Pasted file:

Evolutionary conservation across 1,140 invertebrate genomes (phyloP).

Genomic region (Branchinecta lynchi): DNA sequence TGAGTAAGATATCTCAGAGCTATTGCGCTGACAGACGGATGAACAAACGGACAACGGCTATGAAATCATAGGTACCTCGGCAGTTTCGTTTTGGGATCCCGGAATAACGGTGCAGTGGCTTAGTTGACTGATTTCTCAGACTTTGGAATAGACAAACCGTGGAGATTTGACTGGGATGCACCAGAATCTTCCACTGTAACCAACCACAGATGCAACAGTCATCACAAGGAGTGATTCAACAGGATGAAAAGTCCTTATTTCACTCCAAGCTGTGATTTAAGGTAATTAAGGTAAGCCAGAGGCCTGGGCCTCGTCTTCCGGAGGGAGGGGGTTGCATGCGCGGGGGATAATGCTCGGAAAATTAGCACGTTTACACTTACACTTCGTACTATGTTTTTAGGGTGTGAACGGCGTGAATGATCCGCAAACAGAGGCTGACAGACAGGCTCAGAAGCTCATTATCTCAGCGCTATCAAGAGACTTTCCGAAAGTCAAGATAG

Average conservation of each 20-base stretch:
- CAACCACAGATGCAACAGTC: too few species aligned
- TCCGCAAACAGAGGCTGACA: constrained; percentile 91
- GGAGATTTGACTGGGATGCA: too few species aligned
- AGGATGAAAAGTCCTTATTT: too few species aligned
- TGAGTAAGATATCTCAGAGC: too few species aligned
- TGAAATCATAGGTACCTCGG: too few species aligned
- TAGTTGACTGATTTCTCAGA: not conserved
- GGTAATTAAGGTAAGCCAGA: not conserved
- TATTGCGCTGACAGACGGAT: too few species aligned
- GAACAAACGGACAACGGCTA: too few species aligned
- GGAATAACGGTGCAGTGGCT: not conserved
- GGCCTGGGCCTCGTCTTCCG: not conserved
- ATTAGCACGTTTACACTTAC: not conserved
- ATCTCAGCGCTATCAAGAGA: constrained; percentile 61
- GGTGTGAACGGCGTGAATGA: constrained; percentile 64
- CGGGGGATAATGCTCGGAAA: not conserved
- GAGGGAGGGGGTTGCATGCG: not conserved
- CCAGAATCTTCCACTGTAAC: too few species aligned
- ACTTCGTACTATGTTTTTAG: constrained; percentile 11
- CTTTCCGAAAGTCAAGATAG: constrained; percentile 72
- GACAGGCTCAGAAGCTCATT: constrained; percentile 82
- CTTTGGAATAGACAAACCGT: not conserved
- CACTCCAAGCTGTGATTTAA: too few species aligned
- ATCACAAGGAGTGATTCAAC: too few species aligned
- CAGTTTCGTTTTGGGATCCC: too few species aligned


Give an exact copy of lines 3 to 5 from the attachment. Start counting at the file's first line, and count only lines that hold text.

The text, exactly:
Average conservation of each 20-base stretch:
- CAACCACAGATGCAACAGTC: too few species aligned
- TCCGCAAACAGAGGCTGACA: constrained; percentile 91